The first step in deploying a Knowledge Management system is to discover and capture information wherever it exists in the organisation. A good Knowledge Management software vendor can often help at this point by providing access to data discovery tools. These bots search through the mountains of unstructured data that most organisations have. The contact centre is a rich source of unstructured data which can be harvested from email threads, chat message logs, and call recordings.

Both unstructured and structured data, once collected, need to be categorised and organised to ensure users can find it with simple and effective search queries. Categories and clear navigation options are especially helpful for organising information, for both editors and users.

Role-based features

A Knowledge Management platform deployed in a contact centre for customer service will have to serve several different user groups, each of which will have different requirements.

Service agents

  • Context-dependent results
  • Dynamically generated content
  • Decision trees for common issues
  • Easy document feedback

Editors

  • Easy and consistent document creation via templates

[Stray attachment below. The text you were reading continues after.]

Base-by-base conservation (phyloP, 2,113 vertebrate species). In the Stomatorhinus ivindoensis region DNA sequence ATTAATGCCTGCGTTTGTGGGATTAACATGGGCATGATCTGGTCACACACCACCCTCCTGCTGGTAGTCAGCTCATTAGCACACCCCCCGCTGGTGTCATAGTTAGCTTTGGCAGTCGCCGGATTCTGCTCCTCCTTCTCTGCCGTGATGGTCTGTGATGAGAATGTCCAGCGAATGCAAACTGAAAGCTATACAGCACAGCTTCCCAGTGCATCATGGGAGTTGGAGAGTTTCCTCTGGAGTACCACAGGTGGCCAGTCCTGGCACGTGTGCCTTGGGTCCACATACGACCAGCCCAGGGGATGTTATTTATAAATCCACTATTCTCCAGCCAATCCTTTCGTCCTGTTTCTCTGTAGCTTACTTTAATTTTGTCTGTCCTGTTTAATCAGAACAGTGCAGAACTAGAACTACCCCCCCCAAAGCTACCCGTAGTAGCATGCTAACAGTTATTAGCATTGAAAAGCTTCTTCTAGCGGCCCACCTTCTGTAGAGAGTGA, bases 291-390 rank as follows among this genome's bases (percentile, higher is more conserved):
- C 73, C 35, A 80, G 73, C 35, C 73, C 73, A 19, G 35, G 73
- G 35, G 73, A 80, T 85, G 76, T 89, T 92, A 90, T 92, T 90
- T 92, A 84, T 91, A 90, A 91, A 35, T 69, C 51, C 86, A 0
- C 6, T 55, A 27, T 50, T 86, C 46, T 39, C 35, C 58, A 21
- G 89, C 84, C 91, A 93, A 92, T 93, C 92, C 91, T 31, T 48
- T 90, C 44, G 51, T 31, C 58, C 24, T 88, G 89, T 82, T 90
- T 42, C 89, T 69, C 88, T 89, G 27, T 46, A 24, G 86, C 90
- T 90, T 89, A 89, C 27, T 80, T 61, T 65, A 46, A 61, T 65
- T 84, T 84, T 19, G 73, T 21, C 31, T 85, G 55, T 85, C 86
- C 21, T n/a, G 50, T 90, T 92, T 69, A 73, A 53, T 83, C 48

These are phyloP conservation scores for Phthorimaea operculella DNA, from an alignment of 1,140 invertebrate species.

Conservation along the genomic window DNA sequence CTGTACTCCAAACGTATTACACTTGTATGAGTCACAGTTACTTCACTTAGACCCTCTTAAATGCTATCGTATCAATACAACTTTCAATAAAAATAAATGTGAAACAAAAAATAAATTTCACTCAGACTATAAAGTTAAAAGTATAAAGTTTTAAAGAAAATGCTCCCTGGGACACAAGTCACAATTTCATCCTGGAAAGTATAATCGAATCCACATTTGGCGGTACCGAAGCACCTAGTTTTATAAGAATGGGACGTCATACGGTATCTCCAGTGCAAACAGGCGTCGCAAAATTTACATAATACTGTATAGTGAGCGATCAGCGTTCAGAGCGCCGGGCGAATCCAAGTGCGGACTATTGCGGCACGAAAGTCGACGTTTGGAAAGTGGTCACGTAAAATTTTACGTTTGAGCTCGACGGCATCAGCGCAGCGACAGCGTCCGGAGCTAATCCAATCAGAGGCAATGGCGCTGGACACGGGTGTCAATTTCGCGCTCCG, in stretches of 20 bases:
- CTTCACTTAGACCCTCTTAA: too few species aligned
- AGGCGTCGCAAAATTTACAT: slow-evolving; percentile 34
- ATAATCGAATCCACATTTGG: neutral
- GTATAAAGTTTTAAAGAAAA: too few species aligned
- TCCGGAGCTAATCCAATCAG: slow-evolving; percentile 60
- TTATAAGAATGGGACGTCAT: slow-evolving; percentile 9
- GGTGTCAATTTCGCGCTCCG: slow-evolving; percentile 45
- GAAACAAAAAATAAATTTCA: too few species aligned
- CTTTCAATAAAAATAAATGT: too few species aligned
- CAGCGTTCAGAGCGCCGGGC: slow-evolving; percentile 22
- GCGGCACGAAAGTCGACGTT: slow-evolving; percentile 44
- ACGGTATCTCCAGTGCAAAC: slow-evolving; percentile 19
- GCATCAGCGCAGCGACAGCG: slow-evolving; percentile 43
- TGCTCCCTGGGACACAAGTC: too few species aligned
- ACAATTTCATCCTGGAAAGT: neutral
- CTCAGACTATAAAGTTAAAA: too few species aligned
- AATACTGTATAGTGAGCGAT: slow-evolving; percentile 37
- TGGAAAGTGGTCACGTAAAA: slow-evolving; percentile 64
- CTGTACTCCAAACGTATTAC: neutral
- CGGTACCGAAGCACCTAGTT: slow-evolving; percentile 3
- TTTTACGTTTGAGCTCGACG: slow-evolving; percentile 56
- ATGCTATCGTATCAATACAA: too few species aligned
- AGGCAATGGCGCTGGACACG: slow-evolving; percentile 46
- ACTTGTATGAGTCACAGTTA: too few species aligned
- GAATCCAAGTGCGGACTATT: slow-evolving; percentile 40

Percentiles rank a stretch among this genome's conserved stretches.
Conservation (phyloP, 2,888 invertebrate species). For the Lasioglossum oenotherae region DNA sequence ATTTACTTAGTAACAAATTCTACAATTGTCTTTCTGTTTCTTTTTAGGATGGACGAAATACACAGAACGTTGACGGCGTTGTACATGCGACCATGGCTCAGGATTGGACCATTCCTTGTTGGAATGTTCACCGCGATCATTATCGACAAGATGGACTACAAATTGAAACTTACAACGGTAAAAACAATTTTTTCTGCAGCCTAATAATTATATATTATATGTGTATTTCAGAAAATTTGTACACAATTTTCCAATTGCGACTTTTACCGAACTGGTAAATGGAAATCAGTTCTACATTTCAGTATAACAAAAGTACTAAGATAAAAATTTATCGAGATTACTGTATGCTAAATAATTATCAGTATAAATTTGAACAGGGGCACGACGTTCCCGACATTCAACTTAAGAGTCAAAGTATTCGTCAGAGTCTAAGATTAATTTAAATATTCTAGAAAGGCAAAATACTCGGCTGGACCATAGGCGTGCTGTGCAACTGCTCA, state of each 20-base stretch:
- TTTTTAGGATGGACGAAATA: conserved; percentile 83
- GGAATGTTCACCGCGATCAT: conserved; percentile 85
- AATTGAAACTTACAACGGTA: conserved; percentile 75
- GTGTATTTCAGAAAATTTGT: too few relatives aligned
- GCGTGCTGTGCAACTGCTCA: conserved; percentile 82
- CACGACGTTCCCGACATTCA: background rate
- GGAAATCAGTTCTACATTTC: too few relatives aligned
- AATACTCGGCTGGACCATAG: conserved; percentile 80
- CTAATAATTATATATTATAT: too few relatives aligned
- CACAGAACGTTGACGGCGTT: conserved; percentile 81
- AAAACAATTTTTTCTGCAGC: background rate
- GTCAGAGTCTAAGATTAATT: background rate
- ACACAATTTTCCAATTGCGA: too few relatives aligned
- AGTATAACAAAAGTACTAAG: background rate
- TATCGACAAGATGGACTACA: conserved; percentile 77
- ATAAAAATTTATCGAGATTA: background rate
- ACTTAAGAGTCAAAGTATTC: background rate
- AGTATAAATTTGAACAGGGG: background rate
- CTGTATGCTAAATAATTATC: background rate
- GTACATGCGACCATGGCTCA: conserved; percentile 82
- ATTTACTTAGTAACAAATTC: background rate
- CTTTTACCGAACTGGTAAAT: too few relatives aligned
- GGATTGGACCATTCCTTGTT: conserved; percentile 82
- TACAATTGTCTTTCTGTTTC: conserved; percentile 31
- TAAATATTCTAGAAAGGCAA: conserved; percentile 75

• Automated workflows and approvals
  • Task lists and notifications
  • Secure archiving, versioning, and document history

Managers

  • Reporting and analytics
  • Create custom workflows
  • Centrally manage scripts and decision trees
  • Integration with critical systems such as CRM, CCaaS, BI tools etc.

Customers

  • Simple, on-demand self-service
  • Consumer-grade mobile interfaces
  • Accurate, up-to-date answers
  • Consistent service
  • Able to use preferred channel (e.g. self-service, social media, chatbot, phone)

The impact of Knowledge Management

Deploying a Knowledge Management platform that serves both agents and customers delivers benefits across the organisation in many ways. These include:

  • Better agent experiences and reduced turnover
  • Reduced agent training times
  • Decreased call volume via self-service
  • Higher First Contact Resolution Rate (FCR)
  • Higher service quality with reduced costs to serve
  • Improved customer satisfaction (CSAT and NPS)

The ROI on a Knowledge Management platform should therefore be measurable in terms of direct cost savings, and in improved results from “soft” indicators such as agent and customer satisfaction.